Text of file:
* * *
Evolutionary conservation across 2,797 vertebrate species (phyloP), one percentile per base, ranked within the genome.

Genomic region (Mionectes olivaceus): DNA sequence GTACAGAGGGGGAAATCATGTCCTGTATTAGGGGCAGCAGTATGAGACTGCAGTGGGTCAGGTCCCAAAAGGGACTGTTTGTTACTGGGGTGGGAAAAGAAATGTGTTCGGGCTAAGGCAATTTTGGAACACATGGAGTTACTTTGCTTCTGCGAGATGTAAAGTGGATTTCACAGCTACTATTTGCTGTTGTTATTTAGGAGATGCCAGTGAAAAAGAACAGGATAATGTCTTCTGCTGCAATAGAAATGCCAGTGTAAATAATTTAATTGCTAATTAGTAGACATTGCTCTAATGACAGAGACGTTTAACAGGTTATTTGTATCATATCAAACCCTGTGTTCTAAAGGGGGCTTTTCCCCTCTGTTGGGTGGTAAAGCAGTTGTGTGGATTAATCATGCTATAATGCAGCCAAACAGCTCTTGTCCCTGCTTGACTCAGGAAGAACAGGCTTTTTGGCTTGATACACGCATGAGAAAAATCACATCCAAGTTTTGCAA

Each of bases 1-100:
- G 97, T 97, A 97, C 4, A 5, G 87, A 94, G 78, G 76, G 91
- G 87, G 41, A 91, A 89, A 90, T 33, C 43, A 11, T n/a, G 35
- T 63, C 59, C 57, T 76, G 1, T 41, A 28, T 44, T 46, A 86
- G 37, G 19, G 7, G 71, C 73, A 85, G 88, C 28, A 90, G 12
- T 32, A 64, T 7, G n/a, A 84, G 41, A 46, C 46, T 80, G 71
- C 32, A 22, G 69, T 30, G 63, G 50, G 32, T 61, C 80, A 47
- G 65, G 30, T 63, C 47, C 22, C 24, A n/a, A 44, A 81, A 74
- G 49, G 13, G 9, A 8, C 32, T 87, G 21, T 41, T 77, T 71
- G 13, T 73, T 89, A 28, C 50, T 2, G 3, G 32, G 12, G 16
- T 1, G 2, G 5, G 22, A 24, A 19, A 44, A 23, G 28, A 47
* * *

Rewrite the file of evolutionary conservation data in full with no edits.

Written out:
Evolutionary conservation across 2,797 vertebrate species (phyloP), one percentile per base, ranked within the genome.

Genomic region (Mionectes olivaceus): DNA sequence GTACAGAGGGGGAAATCATGTCCTGTATTAGGGGCAGCAGTATGAGACTGCAGTGGGTCAGGTCCCAAAAGGGACTGTTTGTTACTGGGGTGGGAAAAGAAATGTGTTCGGGCTAAGGCAATTTTGGAACACATGGAGTTACTTTGCTTCTGCGAGATGTAAAGTGGATTTCACAGCTACTATTTGCTGTTGTTATTTAGGAGATGCCAGTGAAAAAGAACAGGATAATGTCTTCTGCTGCAATAGAAATGCCAGTGTAAATAATTTAATTGCTAATTAGTAGACATTGCTCTAATGACAGAGACGTTTAACAGGTTATTTGTATCATATCAAACCCTGTGTTCTAAAGGGGGCTTTTCCCCTCTGTTGGGTGGTAAAGCAGTTGTGTGGATTAATCATGCTATAATGCAGCCAAACAGCTCTTGTCCCTGCTTGACTCAGGAAGAACAGGCTTTTTGGCTTGATACACGCATGAGAAAAATCACATCCAAGTTTTGCAA

Each of bases 1-100:
- G 97, T 97, A 97, C 4, A 5, G 87, A 94, G 78, G 76, G 91
- G 87, G 41, A 91, A 89, A 90, T 33, C 43, A 11, T n/a, G 35
- T 63, C 59, C 57, T 76, G 1, T 41, A 28, T 44, T 46, A 86
- G 37, G 19, G 7, G 71, C 73, A 85, G 88, C 28, A 90, G 12
- T 32, A 64, T 7, G n/a, A 84, G 41, A 46, C 46, T 80, G 71
- C 32, A 22, G 69, T 30, G 63, G 50, G 32, T 61, C 80, A 47
- G 65, G 30, T 63, C 47, C 22, C 24, A n/a, A 44, A 81, A 74
- G 49, G 13, G 9, A 8, C 32, T 87, G 21, T 41, T 77, T 71
- G 13, T 73, T 89, A 28, C 50, T 2, G 3, G 32, G 12, G 16
- T 1, G 2, G 5, G 22, A 24, A 19, A 44, A 23, G 28, A 47